I fight that with the best of resolution makers, wanting to take up my lance and attack windmills in hopes of – validating?  requalifying for?  earning? maybe even replacing? – God’s favor poured over and into my life.

Lately I’ve had some living reminders to drop the lance, the projection of my own wishes and fantasies, and take up the sword of the Spirit, which is the word of God.

I have an active and elaborate prayer life, but I’ve noticed my wife progressing and changing with a simple recollection of Psalm 51:11, Create in me a clean heart, O God, and renew a right spirit within me.

I think the power there is in the Hebrew verb for create, which in that verse is the same as in Genesis 1:1, a verb reserved for actions of which only God is capable.  Resolve what we might, there is change that only God can accomplish.

20170101_103502Lately I’ve been assisting (not leading – they lead themselves quite well) a Dinka (South Sudanese) congregation here.  Their Deacon came to the house yesterday to help me learn some of their hymns.  He was gloriously patient – it must have been like teaching a child new words but he stuck with it and now I can throw my heart, mind and voice into verses like Holy, Holy, Holy, Lord God Almighty in Dinka.  (And like Hebrew having a verb for creation reserved to God, Dinka expresses God’s might via a combination of singular and plural nouns something like “power greater than any other powers”).

I had to get out of my own way to learn from Deacon John, gracious as he was.  My head was filled with thoughts of “performing well,” getting praise for my ability to learn and providing paternalistic proof of my cross cultural munificence, etc.

So I prayed to God, extolling him as the Lord of language, the one who spoke all into existence, confounded vanity at Babel and sent power to preach Good News at Pentecost.  I prayed to get out of the way so I could learn the words and tunes to the extent that they brought Him glory and blessed His people.

The Dinka liturgy is about 2 hours from now.  I’m practicing and all that, but it’s less about my nervous and ego saturated resolve to sing in a new language then about loving God and neighbor in worship.  And before and after worship.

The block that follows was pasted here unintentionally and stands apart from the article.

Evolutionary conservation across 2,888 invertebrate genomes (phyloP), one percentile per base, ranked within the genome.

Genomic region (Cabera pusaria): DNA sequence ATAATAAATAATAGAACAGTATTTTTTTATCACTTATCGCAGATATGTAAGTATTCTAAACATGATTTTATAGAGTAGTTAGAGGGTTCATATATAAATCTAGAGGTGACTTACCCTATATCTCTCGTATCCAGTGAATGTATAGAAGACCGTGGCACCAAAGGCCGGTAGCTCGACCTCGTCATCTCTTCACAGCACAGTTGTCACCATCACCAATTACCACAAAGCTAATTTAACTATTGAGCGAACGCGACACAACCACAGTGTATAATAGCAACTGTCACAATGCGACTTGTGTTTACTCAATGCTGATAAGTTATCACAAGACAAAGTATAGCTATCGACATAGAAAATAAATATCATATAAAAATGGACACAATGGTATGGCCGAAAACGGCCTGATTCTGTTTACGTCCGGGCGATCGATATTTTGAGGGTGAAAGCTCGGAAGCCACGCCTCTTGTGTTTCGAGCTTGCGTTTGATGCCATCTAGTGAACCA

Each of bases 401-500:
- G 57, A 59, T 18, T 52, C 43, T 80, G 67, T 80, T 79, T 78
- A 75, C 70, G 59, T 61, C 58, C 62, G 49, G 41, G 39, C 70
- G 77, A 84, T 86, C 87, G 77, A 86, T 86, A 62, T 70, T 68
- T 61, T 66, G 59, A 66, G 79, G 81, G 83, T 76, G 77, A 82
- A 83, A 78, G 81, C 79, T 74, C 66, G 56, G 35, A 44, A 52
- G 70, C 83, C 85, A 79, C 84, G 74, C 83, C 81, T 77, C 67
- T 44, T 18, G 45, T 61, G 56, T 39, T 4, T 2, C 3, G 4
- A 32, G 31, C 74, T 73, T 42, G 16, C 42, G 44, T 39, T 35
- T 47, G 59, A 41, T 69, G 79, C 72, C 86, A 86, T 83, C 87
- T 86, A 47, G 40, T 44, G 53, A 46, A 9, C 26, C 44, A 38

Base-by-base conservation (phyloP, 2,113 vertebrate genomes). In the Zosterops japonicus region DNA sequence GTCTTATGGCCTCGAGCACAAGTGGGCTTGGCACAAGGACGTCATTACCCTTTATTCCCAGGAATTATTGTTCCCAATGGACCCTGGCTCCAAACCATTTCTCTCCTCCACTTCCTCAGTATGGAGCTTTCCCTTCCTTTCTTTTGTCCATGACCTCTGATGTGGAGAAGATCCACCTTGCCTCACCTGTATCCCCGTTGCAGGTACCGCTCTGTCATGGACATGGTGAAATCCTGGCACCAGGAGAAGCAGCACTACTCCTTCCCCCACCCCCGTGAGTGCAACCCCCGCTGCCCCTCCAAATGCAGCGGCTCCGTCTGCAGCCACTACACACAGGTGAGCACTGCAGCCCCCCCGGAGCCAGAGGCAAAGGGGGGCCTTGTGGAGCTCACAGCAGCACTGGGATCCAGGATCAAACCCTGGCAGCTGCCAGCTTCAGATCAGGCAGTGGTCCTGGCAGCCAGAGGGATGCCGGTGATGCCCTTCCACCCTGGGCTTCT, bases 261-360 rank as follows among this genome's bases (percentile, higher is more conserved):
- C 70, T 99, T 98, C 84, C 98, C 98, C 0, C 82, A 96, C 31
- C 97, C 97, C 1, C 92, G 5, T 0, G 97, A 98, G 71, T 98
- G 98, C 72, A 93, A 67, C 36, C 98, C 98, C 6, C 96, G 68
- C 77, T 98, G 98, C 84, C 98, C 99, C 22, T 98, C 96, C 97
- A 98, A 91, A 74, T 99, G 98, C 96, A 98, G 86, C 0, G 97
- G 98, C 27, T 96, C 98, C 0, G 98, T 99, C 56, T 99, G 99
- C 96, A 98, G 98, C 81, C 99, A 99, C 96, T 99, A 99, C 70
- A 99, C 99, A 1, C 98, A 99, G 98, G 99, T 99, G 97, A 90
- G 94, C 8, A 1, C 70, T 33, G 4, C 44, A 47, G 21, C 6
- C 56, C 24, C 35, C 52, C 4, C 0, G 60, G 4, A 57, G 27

Which I won’t resolve to do because it’s beyond my doing.

What a dump.

“Purify our conscience, Almighty God, by your daily visitation,
that your Son Jesus Christ, at his coming, may find in us a
mansion prepared for himself; who lives and reigns with you,
in the unity of the Holy Spirit, one God, now and for ever.
Amen.”
 
The Collect for this 4th Sunday of Advent made me pause and realize what a broken down place I offer to the Lord.
 
I don’t mean my physical self, aging and decrepit as that is, because “though our outer nature is wasting away, our inner nature is being renewed every day.”
 
No, I mean that inner nature, which is under renewal but has such a lot of maintenance needed. Structural stuff, not just a new coat of paint.
 
I’m grateful he’s OK with being born in animal pens and such.

Magnifying Lass

Repeat the Magnificat, making our own the sentiments expressed in it.  Always recite this canticle with special attention and meditate on it.  The Church prescribes it for us every day in the Liturgy of the Hours, at Vespers.  Since we recite it all too routinely, we know it only superficially.  (Titus Brandsma, Carmelite Priest and Martyr at Dachau.)

My soul doth magnify the Lord.  That’s how I grew up saying it from the 1928 Book of Common Prayer.

To magnify is to enlarge, to make greater.  So most translations render Mary’s words something like My soul glorifies the Lord (NIV) or, in the 1979 Book of Common Prayer, My soul proclaims the greatness of the Lord.

I found myself rolling with Titus Brandsma’s encouragement to meditate on Mary’s song of praise, and it was the old word magnify that caught my attention.

Mary’s role as a soul that would uniquely magnify God – that is, enlarge God’s greatness – is fraught with irony:

  • The omnipresent Lord spends nine months in the confinement of Mary’s womb.
  • The Word who was in the beginning, creating all things, shares the gestational dependence and fragility of a creature.
  • The one who is the source of all things is nourished through Mary’s body.
  • The all-knowing, all-seeing Christ is carried about in the body of one who must treasure things in her heart and ponder because her understanding is not immediate.

The Lord’s greatness is magnified in the smallness provided by Mary’s being.  The greatness that is magnified is Emmanuel – God with us in Christ Jesus.  All of the “omnis” – omnipotence, omniscience, omnipresence – are tempered by the magnificent love that chooses to share our mortal smallness in order to make us eternally great in God’s kingdom.

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Detail of an icon of Our Lady of Walsingham

What is to magnify but to take that which is small, even that which is invisible, and reveal its astounding complexity and vitality?

Think of a moth’s wings through a magnifying glass or a cell through a microscope or any of the building blocks of creation made visible by our technology.

Mary’s soul is God’s chosen instrument to magnify what Dante called the love that moves the sun and the other stars.

Hail Mary, full of grace.  The Lord is with thee.  Blessed art thou among women, and blessed is the fruit of thy womb, Jesus.